It costs the management of the government money, and it is up to Congress to manage the purse strings.

While the government is in the middle of its third stop under the leadership of President Donald Trump – the longest in US history – it has no secret at the very least: one of the most fundamental functions of the legislative branch has been broken.

Congress let funding from federal agencies expire again because the president is calling for funding for a wall on the southern border, an animal project for which Congress does not have enough support to be adopted.

The US Capitol is seen in Air Force One on January 14, 2019, as the government begins its fourth week of partial closure. Mandel Ngan / AFP / Getty Images

Hundreds of thousands of federal employees are not paid. Basic government functions, such as the maintenance of national parks or the inspection of the national food supply in diseases, have been halted or substantially reduced. Funding for key safety nets, such as food aid, will be exhausted in a few months.

The Constitution gives Congress the "power of the stock market" – the ability to tax and spend money on the federal government, largely to ensure that the executive does not spend money on the money. money willy-nilly. But Trump runs the show, threatening to veto bills that do not reflect his radical immigration program. Until now, Republicans stand behind him and Democrats join him.

In the era of divided government, when Democrats and Republicans are more polarized than they have ever been, government spending is perhaps the most bipartisan exercise to which Congress is charged. So far, they are stuck.

Vox asked members of the audience about Twitter and Facebook for their questions about the stop. Below are some answers to some of these questions.

1) What is a government stop?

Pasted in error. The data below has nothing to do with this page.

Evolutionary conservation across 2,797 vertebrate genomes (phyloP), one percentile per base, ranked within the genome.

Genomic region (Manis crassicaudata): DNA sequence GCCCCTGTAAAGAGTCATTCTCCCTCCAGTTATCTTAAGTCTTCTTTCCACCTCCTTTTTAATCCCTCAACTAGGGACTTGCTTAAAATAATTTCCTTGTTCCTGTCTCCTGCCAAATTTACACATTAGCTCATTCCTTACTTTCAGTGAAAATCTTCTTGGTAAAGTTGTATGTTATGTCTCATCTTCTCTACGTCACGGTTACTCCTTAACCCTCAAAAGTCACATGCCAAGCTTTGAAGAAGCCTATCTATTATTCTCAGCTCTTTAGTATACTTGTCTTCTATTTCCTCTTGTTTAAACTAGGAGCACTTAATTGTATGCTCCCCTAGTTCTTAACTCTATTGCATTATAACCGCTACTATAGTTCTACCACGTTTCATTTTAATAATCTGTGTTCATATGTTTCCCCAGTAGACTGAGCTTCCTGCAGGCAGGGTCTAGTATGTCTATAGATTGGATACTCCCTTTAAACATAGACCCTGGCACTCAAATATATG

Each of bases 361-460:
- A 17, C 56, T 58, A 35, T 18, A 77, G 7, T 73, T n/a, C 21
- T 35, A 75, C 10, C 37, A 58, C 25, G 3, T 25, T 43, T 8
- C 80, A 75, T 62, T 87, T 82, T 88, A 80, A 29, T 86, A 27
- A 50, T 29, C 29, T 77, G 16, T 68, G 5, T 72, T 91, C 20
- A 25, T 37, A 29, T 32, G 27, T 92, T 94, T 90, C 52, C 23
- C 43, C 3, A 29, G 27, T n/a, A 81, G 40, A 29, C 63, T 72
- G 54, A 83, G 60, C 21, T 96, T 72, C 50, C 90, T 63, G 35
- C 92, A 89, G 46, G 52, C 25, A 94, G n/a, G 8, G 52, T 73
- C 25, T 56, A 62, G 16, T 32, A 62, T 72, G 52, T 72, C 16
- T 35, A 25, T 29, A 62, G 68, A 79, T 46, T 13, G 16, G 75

Under the Constitution, Congress is supposed to periodically pass bills that approve federal spending. In practice, these expense invoices can last for a few weeks, a few months or a whole year; they can finance the entire government or only a part of it.

At the expiry of the current spending bill, legislators must adopt a new one for the government to continue operating. Usually, but not sometimes: over the past 40 years, the government has closed, although most of them were in the 1970s and 1980s.

Whatever the case may be, without an approved spending plan, the federal government is starting to close.

Government agencies without approved funding suspend their activities. Agencies are closing their doors, they are ceasing to provide services and their employees are either on leave or forced to work without pay – which is forcing many to give up their jobs.

Now the all the government never closes its doors – major programs such as the military, health insurance and social security are considered mandatory spending and continue to advance even if there is a stalemate in Congress. But the rest of the government depends on these periodic expense bills to keep running.

Government employees protest Chicago closure on January 10, 2019.Scott Olson / Getty Images

2) How is the stop produced this time?